The talk show host released a video in response to the uproar on Twitter — but I'm not convinced with her explanation.
Over the weekend, "gay Hollywood liberal" talk show host Ellen DeGeneres attended a football game (Dallas Cowboys against the Green Bay Packers, if you were wondering) and was spotted sitting next to former Republican President George W. Bush. Of course, Twitter got its panties in a bunch over the unlikely predicament, with individuals taking to the social media platform in order to voice their criticism. In response, Ellen decided to talk about what happened at the game on The Ellen Show, claiming that she thinks it's important to be friends with everyone — even if you don't agree with them. "When I say be kind to one another, I don't mean only the people that think the same way that you do," she affirmed. Well, Ellen, wasn't it you who said you would never invite sitting United States President Donald Trump on your show for, hmm, exactly the same reasons? Your reply, while well-intentioned, totally missed the marked — and here's why.
It's one thing to be friends with people you disagree with. I mean, my best friend's favorite ice cream flavor is vanilla, the most basic bitch flavor out there. But I (and my chocolate chip-loving butt) still get along with her. My boyfriend thinks it's okay to wet his toothbrush before he squeezes the toothpaste onto it. I know, I know, what a monster, but I still love that dude. What I'm trying to say is, these are the kinds of differences that shouldn't matter when it comes to forming friendships. Actively committing genocide and initiating a damaging proxy war that results in the deaths of thousands of individuals? Yeah, not so much.
Ultimately, there's a fundamental distinction between opinions — you know, those harmless things about whether pineapple belongs on pizza or if it's acceptable to drink iced coffee when it's like, the Arctic Pole out there — and maintaining a flawed system of oppression and exploitation. If your "opinions" are based on the subjugation of communities, especially minority communities that have remained, for a large part of history, voiceless, those aren't opinions, they're all those "isms"(racism, sexism, classism) that we don't let affect profitable connections. And that's privilege. That's ignorance. That's power.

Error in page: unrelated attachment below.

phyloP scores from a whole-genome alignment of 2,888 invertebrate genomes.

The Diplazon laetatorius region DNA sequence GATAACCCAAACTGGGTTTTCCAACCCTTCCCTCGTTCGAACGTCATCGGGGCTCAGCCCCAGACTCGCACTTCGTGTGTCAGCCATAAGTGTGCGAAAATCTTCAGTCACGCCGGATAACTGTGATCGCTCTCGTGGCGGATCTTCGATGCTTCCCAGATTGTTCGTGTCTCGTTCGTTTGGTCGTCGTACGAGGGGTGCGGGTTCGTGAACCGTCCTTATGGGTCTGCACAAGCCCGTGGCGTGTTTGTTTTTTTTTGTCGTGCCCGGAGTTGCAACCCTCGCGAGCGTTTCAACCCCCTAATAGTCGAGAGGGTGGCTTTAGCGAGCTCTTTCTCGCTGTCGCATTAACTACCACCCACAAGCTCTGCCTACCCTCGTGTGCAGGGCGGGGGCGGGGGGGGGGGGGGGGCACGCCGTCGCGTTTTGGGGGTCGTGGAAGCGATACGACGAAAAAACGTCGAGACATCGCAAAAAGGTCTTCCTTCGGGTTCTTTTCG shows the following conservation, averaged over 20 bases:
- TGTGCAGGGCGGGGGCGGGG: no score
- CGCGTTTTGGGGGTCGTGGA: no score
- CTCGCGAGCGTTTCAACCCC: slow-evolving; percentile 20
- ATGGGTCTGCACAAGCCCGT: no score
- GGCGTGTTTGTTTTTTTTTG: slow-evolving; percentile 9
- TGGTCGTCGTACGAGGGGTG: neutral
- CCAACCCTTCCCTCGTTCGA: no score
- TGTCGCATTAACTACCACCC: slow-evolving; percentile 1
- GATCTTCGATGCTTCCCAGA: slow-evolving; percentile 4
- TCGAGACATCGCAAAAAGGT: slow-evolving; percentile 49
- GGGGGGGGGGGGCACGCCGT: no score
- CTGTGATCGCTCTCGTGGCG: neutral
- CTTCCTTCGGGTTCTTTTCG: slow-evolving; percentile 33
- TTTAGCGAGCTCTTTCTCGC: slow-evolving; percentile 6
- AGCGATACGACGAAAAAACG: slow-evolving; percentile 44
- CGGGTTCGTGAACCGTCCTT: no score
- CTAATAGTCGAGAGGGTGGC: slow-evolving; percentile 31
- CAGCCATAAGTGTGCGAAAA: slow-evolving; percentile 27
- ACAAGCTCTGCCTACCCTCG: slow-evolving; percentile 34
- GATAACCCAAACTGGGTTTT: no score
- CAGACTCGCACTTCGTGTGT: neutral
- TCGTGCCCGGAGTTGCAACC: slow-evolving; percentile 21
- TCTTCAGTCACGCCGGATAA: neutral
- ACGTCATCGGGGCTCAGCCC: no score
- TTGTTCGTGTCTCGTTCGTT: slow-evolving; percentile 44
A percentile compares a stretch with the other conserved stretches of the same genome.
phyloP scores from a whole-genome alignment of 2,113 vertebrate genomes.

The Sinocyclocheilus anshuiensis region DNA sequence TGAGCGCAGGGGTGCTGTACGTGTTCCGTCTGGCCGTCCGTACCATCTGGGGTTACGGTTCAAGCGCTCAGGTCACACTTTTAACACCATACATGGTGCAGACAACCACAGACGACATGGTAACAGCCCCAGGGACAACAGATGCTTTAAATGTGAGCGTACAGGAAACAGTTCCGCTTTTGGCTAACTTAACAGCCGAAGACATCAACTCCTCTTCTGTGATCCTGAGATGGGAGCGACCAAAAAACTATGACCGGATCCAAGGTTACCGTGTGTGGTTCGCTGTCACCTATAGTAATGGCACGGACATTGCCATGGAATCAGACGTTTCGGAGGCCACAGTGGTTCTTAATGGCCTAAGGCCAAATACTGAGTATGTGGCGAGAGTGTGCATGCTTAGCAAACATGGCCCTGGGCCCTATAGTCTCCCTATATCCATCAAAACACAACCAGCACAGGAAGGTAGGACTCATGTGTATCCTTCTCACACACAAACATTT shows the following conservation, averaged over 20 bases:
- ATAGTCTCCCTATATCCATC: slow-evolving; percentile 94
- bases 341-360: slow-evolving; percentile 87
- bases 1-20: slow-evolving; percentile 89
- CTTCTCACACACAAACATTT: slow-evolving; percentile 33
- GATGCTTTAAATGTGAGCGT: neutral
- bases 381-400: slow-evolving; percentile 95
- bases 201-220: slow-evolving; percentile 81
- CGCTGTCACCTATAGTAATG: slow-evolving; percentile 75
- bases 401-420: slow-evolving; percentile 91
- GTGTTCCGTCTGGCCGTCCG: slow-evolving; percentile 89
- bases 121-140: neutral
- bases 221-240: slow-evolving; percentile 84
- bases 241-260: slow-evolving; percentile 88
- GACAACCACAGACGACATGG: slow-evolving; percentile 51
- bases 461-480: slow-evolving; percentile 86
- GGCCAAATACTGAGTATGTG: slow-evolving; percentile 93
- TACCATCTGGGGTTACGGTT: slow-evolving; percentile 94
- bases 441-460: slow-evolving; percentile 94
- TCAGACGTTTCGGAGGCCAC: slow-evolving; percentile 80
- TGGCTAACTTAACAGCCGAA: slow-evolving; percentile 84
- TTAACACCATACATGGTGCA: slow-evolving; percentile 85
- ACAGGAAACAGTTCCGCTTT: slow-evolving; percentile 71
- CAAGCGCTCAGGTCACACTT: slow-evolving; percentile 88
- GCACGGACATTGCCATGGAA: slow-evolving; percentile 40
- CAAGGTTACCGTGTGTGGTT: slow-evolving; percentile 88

Privilege is Ellen DeGeneres explaining her friendship with George Bush by saying "just because I don’t agree with someone on everything doesn’t mean I’m not gonna be friends with them," as if what they disagree about is who was best dressed at the Emmys or what the best mayo is— noah michelson (@noahmichelson) October 8, 2019
When you sit next to a man who used his State of the Union address to call for a constitutional ban on LGBTQ+ marriages, his executive power to cause thousands of military and veteran deaths in a pointless war, and his political influence to target and demonize people of color and Muslim faith, you send out a clear message: you don't care about the very people you claimed to want to protect. As a flagbearer of and pioneer for minority rights, especially LGBTQ+ rights, you've let us down, Ellen. Your decision to sit with Bush and your response thereafter showed us that rich people (you know, those liberal Hollywood types) value class solidarity above all else. This isn't about "reaching across the aisle" and maintaining friendships, it's about the values you uphold. If you're willing to sell out your principles in order to stay friends with a warmonger, that's on you. I just hope you'll ask Bush one question for me: was he kind to the people in Iraq, like you ask us to be?
Disclaimer: This is an opinion piece. All views represented belong solely to the author and do not reflect the opinions of Upworthy.